Wednesday, 21 February 2018

When a Biblical Text is Misapplied: Ephesians 5:11

     When Paul instructs his readers in Ephesians 5:11 to have no fellowship with the unfruitful works of darkness, he is not telling them to mark and withdraw from a congregation because their preacher associates with someone who has appeared on the same lectureship with a speaker who is affiliated with a school that is theologically suspect. Irrespective of the congregation, preacher, lectureship, speaker, or school in question, appealing to Ephesians 5:11 to address scenarios like this is to remove the verse from its context and misapply it. Should we stand for truth? Yes. Are we to oppose religious error? Absolutely. But misappropriating a biblical text is itself religious error that must be avoided and opposed.
       Contextually Paul is encouraging his mid-first-century Ephesian readers not to participate in the sinful behaviors of the pagan world in which they live. To obey the directive, we must not engage in “the unfruitful works of darkness,” namely illicit sexual activity and other immoral conduct and speech (vv. 1-7). To extend the application of this text to include situations unrelated to the point Paul is making is to mishandle the word of truth in violation of what the apostle has instructed elsewhere (e.g. 2 Cor. 4:2; 2 Tim. 2:14-16, 23-26). By all means defend sound doctrine, but remember the old adage that a text without a context is a proof-text.
--Kevin L. Moore

*For a more in-depth assessment of this passage, see next week’s post.

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Wednesday, 14 February 2018

The Walking Dead

And you were dead in the trespasses and sins in which you once walked, following the course of this world, following the prince of the power of the air, the spirit that is now at work in the sons of disobedience—among whom we all once lived in the passions of our flesh, carrying out the desires of the body [flesh] and the mind, and were by nature children of wrath, like the rest of mankind” (Eph. 2:1-3).1
     These verses are descriptive of the bad news that makes the gospel [euaggélion] “good news” (1:13; 3:6, 7; 6:15, 19). As one long sentence in the Greek text, the verb (which communicates the good news) is not supplied until v. 5. The former lives of the Ephesians were, for the most part, characterized by pagan idolatry, superstition, and black magic (cf. Acts 19:13-36). Thus they were spiritually “dead.” While physical death is the absence of animated life, being “dead in the trespasses and sins” is to be “destitute of a life that recognizes and is devoted to God” (Thayer’s Greek-English Lexicon 423); see also vv. 5, 12; 5:14; John 5:25; Rom. 6:13; Rev. 3:1; cf. Luke 15:24, 32. Physical death is the separation of one’s spirit from the body (Jas. 2:26), whereas spiritual death (the consequence of sin) is the separation of one’s spirit from God (Isa. 59:2).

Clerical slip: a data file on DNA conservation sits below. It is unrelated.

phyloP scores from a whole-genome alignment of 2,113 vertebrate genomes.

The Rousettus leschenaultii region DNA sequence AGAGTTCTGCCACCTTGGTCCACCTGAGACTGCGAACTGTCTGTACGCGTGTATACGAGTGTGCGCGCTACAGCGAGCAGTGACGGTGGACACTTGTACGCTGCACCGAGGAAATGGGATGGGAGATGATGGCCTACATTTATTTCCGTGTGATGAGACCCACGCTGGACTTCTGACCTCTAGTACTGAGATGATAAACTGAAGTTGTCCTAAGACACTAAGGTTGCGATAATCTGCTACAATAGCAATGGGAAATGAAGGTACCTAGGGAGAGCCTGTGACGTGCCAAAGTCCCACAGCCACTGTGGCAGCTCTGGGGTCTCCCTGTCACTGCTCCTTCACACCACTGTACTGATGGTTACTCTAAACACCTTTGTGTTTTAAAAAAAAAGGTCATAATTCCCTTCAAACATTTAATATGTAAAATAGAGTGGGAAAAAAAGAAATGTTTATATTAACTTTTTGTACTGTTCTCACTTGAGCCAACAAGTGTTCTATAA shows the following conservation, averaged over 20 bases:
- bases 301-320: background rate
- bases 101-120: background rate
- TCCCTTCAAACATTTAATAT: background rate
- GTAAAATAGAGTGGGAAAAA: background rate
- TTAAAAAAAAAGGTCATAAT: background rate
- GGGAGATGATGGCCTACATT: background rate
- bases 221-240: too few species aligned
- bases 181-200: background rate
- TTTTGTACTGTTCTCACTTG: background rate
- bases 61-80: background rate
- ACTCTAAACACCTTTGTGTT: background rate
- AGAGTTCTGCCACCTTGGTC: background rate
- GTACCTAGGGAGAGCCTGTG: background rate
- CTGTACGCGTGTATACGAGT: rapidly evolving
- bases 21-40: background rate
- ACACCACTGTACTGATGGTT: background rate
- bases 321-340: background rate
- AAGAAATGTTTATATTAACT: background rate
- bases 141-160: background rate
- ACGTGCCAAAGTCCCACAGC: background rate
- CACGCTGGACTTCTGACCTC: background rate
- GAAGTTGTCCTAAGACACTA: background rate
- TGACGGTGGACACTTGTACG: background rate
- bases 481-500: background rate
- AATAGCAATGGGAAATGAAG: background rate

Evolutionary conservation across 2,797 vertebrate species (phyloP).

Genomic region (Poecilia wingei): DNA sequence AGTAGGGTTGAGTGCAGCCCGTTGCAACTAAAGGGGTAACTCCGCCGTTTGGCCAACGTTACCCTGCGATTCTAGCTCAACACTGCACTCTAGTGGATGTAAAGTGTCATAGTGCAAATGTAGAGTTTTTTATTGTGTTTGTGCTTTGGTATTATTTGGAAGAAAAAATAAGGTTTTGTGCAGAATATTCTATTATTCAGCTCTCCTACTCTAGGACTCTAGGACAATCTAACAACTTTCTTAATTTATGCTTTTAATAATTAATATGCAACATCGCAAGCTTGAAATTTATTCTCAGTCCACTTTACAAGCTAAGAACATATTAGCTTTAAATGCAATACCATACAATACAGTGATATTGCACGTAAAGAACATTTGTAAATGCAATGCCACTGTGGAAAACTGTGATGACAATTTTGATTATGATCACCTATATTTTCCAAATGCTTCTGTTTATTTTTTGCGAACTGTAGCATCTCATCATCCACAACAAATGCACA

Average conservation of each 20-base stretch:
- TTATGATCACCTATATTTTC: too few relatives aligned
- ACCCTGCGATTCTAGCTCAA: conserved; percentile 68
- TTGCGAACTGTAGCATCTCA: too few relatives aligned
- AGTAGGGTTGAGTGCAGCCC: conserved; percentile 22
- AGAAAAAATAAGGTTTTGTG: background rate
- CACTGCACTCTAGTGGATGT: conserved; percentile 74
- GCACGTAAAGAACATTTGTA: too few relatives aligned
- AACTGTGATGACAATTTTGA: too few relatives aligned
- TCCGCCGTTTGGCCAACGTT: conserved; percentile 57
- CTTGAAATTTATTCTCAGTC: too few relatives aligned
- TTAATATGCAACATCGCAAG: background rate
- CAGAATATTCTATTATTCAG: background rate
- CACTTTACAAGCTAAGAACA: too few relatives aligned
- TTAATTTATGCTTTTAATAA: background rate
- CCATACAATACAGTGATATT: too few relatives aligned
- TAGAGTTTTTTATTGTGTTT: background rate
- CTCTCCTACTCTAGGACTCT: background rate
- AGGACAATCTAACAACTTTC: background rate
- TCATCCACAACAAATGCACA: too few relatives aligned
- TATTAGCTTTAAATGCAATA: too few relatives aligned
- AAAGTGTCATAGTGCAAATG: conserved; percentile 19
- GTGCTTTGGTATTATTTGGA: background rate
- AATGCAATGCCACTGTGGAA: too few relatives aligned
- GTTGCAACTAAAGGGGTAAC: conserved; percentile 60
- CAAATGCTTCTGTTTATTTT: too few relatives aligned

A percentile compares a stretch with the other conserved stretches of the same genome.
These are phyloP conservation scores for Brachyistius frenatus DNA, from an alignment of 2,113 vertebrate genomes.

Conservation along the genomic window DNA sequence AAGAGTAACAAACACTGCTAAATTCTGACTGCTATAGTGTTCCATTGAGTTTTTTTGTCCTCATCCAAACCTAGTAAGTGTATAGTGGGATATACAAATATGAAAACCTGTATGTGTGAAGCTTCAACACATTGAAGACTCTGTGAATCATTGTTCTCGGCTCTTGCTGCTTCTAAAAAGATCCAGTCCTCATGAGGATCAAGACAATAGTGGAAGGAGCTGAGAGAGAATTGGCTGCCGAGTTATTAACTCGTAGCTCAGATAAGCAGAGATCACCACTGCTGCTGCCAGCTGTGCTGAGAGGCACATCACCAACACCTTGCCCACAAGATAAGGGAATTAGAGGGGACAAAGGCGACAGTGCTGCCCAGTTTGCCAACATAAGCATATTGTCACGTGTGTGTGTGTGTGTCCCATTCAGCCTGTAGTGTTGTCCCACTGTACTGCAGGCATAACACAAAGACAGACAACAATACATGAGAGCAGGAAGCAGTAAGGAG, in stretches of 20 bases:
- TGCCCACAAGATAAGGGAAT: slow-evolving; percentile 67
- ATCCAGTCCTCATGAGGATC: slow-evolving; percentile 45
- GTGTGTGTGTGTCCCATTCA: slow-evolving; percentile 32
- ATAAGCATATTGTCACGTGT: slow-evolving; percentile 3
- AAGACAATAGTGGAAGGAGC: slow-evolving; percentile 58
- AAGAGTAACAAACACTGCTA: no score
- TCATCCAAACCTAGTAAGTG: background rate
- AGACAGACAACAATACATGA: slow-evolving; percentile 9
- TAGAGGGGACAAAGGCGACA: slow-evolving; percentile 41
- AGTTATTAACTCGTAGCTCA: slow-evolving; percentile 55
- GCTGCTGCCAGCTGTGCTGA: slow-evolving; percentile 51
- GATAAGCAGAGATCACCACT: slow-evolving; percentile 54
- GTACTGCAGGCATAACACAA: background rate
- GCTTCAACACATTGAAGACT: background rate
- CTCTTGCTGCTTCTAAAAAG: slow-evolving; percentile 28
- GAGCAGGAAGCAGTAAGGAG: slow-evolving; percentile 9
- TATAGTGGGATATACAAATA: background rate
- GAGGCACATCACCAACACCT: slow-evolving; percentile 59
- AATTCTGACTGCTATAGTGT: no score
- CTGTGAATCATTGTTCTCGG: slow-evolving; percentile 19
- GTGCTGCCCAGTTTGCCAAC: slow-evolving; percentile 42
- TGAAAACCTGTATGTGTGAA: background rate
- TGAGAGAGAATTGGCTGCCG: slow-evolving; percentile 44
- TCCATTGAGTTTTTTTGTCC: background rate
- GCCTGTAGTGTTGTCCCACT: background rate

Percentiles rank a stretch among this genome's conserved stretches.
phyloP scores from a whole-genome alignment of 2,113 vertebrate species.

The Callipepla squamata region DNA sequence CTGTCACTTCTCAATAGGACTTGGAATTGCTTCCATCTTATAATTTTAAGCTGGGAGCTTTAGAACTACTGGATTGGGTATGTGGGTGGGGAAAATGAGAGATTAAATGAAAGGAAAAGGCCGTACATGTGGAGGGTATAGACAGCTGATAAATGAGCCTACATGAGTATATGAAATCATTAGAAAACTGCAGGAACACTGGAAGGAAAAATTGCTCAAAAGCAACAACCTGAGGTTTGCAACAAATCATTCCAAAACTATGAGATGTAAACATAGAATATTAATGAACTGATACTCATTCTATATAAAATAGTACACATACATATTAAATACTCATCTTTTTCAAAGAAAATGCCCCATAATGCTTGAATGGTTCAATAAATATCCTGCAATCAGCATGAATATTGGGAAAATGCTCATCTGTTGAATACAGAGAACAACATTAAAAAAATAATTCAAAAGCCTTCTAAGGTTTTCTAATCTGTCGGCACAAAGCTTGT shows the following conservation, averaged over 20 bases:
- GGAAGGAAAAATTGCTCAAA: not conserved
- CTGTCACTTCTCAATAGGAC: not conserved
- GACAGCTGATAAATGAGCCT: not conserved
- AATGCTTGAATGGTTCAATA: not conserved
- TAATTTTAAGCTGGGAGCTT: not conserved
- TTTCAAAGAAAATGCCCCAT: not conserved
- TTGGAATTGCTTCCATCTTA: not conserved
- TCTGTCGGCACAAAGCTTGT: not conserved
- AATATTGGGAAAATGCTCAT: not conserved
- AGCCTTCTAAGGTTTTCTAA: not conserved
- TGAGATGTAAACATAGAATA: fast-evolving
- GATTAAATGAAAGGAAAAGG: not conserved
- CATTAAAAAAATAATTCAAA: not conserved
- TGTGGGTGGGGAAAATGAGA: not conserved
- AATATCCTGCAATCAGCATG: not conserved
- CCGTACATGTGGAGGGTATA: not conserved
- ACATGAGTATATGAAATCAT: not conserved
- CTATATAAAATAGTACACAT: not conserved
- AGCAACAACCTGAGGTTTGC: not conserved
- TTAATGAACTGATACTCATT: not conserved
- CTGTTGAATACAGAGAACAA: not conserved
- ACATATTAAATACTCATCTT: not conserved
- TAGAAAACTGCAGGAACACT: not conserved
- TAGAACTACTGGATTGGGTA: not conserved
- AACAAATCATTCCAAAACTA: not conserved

The terms “trespasses” [pl. of paráptōma] and “sins” [pl. of hamartía] could be used interchangeably and probably appear together here for emphasis. The former (see also 1:7; 2:5) means to fall away after being close beside; a deviation from truth and uprightness, thus a misdeed. The latter (its only occurrence in Ephesians) refers to missing the mark; it is self-originated and self-empowered rather than originating from and empowered by God (contrast 1:3-19). It is an error of understanding and/or a bad action or evil deed and is always employed in the NT in an ethical sense.
     This is the typical mindset and behavior in which the Ephesians “once walked.” Note: the walking dead! The Hebraic idiom “walk” [peripatéō] means to live or conduct oneself, used repeatedly in Ephesians (2:2, 10; 4:1, 17[x2]; 5:2, 8, 15).2